Wellington County GenWeb
Events of Wellington's Past

The History of the
Guelph Road Race Association's

Thanksgiving Day Races

  The Guelph Road Race Association was formed in 1894 by Alex Petrie and William Robinson of the Guelph Herald . The association held annual "foot races" through the downtown streets of Guelph each Thanksgiving Day. The members were encouraged by the manufactures and merchants of Guelph, who donated prizes made in Guelph, and merchandise sold in Guelph. Other citizens made cash contributions to help defray expenses for putting on the meet. Bond's Hardware on St.George's square would often display theprizes and trophy's to be won.



Wyndham Street, Guelph, looking north, c 1950's


   Until at least the 1970's, the Thanksgiving Day Races were considered one of the biggest held in Canada. Entries were received from all over Canada and the United States. The committee's involved with this annual Guelph event had to plan weeks ahead, interviewing the manufacturers, merchants and business men of the city for their co-operation, which had always been the best.

   There were about 20 active members of the committee who all worked hard to make this event a success. There were no paid members, each man taking his position as a goodwill citizen. George H. Pearson passed away in September 1959 after 60 years of service in the organization. The association had some other life members who had given over 25 years of faithful service including Kenneth Ridsdale, a founding member, Charles Vince, Norman Ringler, Harold Western, Wilfred Peer, Gus Murray, Russell Stephens Russell Dennis and Albert Robinson.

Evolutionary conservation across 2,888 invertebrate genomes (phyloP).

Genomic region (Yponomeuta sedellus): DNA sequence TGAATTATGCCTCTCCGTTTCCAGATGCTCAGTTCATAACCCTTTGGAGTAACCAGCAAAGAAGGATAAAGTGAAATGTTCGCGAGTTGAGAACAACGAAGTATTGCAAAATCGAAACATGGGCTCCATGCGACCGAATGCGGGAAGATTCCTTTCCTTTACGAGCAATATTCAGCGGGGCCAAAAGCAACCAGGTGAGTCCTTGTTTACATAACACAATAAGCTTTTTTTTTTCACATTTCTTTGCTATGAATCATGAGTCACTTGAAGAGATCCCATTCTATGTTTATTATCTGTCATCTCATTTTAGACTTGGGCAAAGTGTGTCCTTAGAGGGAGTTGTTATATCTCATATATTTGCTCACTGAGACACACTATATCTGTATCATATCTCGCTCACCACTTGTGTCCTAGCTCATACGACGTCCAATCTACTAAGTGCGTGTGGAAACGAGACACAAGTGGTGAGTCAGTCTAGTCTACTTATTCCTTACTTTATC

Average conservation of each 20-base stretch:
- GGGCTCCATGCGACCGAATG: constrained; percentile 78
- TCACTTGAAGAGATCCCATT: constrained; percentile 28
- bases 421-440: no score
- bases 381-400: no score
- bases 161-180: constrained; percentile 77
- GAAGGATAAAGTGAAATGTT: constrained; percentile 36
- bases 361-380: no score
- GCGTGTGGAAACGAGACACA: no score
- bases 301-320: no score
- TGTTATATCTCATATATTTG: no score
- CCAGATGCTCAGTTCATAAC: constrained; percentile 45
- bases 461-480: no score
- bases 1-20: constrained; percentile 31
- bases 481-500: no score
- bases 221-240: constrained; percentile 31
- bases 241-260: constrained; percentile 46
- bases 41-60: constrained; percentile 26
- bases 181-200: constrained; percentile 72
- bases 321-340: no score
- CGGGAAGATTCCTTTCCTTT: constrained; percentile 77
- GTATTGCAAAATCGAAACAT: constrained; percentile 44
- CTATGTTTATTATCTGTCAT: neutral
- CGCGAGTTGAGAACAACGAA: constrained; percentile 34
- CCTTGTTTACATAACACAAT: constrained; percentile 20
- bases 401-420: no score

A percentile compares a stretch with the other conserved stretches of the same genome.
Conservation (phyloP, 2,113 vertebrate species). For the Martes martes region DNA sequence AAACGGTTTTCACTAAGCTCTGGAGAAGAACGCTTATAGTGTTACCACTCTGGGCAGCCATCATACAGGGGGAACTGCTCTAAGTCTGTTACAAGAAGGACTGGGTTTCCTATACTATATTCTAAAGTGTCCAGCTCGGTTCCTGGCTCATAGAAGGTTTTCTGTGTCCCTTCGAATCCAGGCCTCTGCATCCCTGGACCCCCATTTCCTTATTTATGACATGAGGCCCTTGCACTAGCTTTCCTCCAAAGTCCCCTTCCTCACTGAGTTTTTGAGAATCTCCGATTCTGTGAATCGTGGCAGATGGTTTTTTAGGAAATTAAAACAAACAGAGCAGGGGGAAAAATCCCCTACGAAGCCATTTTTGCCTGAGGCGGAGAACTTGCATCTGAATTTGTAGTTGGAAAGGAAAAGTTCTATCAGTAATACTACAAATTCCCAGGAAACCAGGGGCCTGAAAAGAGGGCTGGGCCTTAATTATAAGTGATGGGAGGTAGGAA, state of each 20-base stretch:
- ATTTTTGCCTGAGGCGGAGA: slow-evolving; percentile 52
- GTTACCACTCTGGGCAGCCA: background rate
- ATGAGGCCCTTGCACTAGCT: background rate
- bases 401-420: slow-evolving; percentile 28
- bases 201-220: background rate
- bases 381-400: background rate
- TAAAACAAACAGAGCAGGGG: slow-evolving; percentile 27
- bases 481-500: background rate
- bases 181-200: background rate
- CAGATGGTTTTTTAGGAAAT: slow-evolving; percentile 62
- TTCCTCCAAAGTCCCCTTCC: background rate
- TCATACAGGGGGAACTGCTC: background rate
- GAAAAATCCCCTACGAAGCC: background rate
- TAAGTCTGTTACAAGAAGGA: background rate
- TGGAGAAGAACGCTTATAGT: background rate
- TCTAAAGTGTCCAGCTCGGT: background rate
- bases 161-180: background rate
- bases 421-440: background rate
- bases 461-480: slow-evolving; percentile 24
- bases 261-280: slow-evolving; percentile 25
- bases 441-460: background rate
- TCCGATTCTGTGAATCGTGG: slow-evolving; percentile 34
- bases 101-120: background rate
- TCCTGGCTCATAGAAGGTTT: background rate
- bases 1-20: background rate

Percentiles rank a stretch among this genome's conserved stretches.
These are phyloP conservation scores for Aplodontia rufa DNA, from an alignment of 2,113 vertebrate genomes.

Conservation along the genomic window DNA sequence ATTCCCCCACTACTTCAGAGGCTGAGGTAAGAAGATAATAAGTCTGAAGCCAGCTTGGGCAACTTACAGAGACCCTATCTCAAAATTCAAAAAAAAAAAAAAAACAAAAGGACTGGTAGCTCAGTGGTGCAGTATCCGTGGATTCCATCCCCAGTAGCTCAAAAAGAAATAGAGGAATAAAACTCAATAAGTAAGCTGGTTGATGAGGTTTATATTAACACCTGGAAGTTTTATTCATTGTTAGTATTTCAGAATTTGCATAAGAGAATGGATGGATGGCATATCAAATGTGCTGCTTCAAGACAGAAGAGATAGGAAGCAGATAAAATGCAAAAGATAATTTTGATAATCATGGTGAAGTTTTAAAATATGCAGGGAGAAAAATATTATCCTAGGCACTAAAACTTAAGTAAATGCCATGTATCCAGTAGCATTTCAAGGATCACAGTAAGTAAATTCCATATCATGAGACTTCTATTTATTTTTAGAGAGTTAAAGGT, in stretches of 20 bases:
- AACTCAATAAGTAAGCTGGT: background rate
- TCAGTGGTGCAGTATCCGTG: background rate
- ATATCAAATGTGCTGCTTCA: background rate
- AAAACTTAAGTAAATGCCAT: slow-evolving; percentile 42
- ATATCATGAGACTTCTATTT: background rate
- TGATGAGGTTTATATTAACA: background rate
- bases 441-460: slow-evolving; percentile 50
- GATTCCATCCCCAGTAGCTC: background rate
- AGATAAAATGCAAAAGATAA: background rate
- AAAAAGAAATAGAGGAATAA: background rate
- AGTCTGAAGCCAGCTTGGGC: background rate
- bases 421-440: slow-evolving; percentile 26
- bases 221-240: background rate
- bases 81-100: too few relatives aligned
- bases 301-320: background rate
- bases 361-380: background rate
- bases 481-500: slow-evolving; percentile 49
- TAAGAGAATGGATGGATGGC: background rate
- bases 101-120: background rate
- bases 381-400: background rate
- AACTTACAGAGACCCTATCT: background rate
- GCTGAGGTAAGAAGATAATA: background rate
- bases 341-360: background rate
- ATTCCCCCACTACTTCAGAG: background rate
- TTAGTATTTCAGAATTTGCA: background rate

Thanksgiving Day Road Racers, beside the City Hall in 1910


   The races would begin at 9:00 a.m. at the intersection ofWyndham and McDonnell streets, near Kelly's Music Store. All the schools in the city would holdcompetitions to choose those eligible students to enter the many races. The foot races included: fifteen mile open race, ten mile walk, ten mile cross country, five mile open, men's two mile race, junior boys three mile open race, girls one mile open, girls junior relay, and girls senior 110 yard dash. Some yearsit would rain and other years it would snow, but most of the time there was beautifulfall weather.

   Ronald Finnigan won several trophies in the mid 1940's and was one of the many winner's in 1946, being the fastest in the 2 milerace. Like many others, his winning prize included a trophy which had his nameengraved on it. These trophies were then once again proudly displayed for the next year to the citizens of Guelph, and then awarded to some of the manyhopeful participants of the next Thanksgiving Day Road Races.

Much information supplied courtesy of Margaret Finnigan and Janice Abdilla





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